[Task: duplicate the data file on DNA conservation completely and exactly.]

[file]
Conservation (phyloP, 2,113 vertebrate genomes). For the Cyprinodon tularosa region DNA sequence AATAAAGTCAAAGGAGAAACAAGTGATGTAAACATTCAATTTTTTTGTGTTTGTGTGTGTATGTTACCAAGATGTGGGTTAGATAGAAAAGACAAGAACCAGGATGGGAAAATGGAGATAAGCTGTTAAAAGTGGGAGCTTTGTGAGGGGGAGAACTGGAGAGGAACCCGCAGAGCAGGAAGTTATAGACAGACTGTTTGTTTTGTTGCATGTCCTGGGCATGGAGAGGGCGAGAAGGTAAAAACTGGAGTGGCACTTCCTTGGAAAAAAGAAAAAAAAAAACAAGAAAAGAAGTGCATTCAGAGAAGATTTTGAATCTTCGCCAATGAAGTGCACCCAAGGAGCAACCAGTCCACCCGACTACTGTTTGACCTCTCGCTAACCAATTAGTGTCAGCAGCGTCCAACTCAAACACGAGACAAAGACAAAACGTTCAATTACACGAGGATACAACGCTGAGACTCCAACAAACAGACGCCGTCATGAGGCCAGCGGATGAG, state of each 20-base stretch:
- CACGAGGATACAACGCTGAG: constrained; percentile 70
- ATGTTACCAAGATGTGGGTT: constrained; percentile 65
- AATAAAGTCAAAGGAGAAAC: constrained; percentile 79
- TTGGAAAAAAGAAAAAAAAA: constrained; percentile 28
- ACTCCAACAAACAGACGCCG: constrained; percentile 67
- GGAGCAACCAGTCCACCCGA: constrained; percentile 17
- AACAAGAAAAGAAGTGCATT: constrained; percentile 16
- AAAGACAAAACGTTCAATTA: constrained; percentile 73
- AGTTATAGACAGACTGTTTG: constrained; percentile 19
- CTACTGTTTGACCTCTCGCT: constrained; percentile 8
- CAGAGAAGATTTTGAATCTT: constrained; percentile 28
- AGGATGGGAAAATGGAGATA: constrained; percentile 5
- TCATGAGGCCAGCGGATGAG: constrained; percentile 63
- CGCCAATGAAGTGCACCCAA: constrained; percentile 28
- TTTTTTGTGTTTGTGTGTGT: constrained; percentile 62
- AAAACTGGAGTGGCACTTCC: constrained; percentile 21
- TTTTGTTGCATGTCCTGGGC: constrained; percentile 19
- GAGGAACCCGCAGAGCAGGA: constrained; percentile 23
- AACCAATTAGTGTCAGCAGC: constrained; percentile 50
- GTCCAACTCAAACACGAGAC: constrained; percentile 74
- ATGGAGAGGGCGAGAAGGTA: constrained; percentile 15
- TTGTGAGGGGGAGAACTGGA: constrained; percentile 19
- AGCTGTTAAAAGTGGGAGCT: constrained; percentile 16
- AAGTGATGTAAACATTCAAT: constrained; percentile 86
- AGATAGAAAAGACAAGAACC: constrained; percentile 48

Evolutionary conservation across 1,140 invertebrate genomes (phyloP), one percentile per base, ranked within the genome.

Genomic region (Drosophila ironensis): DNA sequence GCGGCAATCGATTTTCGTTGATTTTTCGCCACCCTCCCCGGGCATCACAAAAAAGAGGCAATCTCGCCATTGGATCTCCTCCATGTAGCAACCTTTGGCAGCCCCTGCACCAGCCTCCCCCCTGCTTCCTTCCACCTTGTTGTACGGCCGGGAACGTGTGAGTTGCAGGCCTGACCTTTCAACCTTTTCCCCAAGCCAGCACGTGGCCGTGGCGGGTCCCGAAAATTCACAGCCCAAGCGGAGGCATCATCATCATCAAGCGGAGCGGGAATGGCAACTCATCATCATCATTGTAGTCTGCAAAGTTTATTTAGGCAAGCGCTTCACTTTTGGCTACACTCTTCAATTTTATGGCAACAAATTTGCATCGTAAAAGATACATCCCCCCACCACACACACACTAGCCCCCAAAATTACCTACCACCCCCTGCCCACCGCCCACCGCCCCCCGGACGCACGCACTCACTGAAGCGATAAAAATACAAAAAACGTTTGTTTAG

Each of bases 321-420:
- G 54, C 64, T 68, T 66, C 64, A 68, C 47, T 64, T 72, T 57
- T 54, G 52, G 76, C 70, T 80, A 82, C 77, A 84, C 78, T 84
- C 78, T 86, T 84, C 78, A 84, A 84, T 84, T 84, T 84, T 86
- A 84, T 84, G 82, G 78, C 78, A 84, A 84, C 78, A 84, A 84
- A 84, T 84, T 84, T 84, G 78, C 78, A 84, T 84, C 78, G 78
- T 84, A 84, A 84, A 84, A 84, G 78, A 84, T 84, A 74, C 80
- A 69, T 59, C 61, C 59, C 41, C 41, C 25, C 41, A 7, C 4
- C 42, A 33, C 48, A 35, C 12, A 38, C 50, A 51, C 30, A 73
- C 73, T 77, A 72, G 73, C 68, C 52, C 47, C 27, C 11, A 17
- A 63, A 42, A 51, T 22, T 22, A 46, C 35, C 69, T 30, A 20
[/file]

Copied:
Conservation (phyloP, 2,113 vertebrate genomes). For the Cyprinodon tularosa region DNA sequence AATAAAGTCAAAGGAGAAACAAGTGATGTAAACATTCAATTTTTTTGTGTTTGTGTGTGTATGTTACCAAGATGTGGGTTAGATAGAAAAGACAAGAACCAGGATGGGAAAATGGAGATAAGCTGTTAAAAGTGGGAGCTTTGTGAGGGGGAGAACTGGAGAGGAACCCGCAGAGCAGGAAGTTATAGACAGACTGTTTGTTTTGTTGCATGTCCTGGGCATGGAGAGGGCGAGAAGGTAAAAACTGGAGTGGCACTTCCTTGGAAAAAAGAAAAAAAAAAACAAGAAAAGAAGTGCATTCAGAGAAGATTTTGAATCTTCGCCAATGAAGTGCACCCAAGGAGCAACCAGTCCACCCGACTACTGTTTGACCTCTCGCTAACCAATTAGTGTCAGCAGCGTCCAACTCAAACACGAGACAAAGACAAAACGTTCAATTACACGAGGATACAACGCTGAGACTCCAACAAACAGACGCCGTCATGAGGCCAGCGGATGAG, state of each 20-base stretch:
- CACGAGGATACAACGCTGAG: constrained; percentile 70
- ATGTTACCAAGATGTGGGTT: constrained; percentile 65
- AATAAAGTCAAAGGAGAAAC: constrained; percentile 79
- TTGGAAAAAAGAAAAAAAAA: constrained; percentile 28
- ACTCCAACAAACAGACGCCG: constrained; percentile 67
- GGAGCAACCAGTCCACCCGA: constrained; percentile 17
- AACAAGAAAAGAAGTGCATT: constrained; percentile 16
- AAAGACAAAACGTTCAATTA: constrained; percentile 73
- AGTTATAGACAGACTGTTTG: constrained; percentile 19
- CTACTGTTTGACCTCTCGCT: constrained; percentile 8
- CAGAGAAGATTTTGAATCTT: constrained; percentile 28
- AGGATGGGAAAATGGAGATA: constrained; percentile 5
- TCATGAGGCCAGCGGATGAG: constrained; percentile 63
- CGCCAATGAAGTGCACCCAA: constrained; percentile 28
- TTTTTTGTGTTTGTGTGTGT: constrained; percentile 62
- AAAACTGGAGTGGCACTTCC: constrained; percentile 21
- TTTTGTTGCATGTCCTGGGC: constrained; percentile 19
- GAGGAACCCGCAGAGCAGGA: constrained; percentile 23
- AACCAATTAGTGTCAGCAGC: constrained; percentile 50
- GTCCAACTCAAACACGAGAC: constrained; percentile 74
- ATGGAGAGGGCGAGAAGGTA: constrained; percentile 15
- TTGTGAGGGGGAGAACTGGA: constrained; percentile 19
- AGCTGTTAAAAGTGGGAGCT: constrained; percentile 16
- AAGTGATGTAAACATTCAAT: constrained; percentile 86
- AGATAGAAAAGACAAGAACC: constrained; percentile 48

Evolutionary conservation across 1,140 invertebrate genomes (phyloP), one percentile per base, ranked within the genome.

Genomic region (Drosophila ironensis): DNA sequence GCGGCAATCGATTTTCGTTGATTTTTCGCCACCCTCCCCGGGCATCACAAAAAAGAGGCAATCTCGCCATTGGATCTCCTCCATGTAGCAACCTTTGGCAGCCCCTGCACCAGCCTCCCCCCTGCTTCCTTCCACCTTGTTGTACGGCCGGGAACGTGTGAGTTGCAGGCCTGACCTTTCAACCTTTTCCCCAAGCCAGCACGTGGCCGTGGCGGGTCCCGAAAATTCACAGCCCAAGCGGAGGCATCATCATCATCAAGCGGAGCGGGAATGGCAACTCATCATCATCATTGTAGTCTGCAAAGTTTATTTAGGCAAGCGCTTCACTTTTGGCTACACTCTTCAATTTTATGGCAACAAATTTGCATCGTAAAAGATACATCCCCCCACCACACACACACTAGCCCCCAAAATTACCTACCACCCCCTGCCCACCGCCCACCGCCCCCCGGACGCACGCACTCACTGAAGCGATAAAAATACAAAAAACGTTTGTTTAG

Each of bases 321-420:
- G 54, C 64, T 68, T 66, C 64, A 68, C 47, T 64, T 72, T 57
- T 54, G 52, G 76, C 70, T 80, A 82, C 77, A 84, C 78, T 84
- C 78, T 86, T 84, C 78, A 84, A 84, T 84, T 84, T 84, T 86
- A 84, T 84, G 82, G 78, C 78, A 84, A 84, C 78, A 84, A 84
- A 84, T 84, T 84, T 84, G 78, C 78, A 84, T 84, C 78, G 78
- T 84, A 84, A 84, A 84, A 84, G 78, A 84, T 84, A 74, C 80
- A 69, T 59, C 61, C 59, C 41, C 41, C 25, C 41, A 7, C 4
- C 42, A 33, C 48, A 35, C 12, A 38, C 50, A 51, C 30, A 73
- C 73, T 77, A 72, G 73, C 68, C 52, C 47, C 27, C 11, A 17
- A 63, A 42, A 51, T 22, T 22, A 46, C 35, C 69, T 30, A 20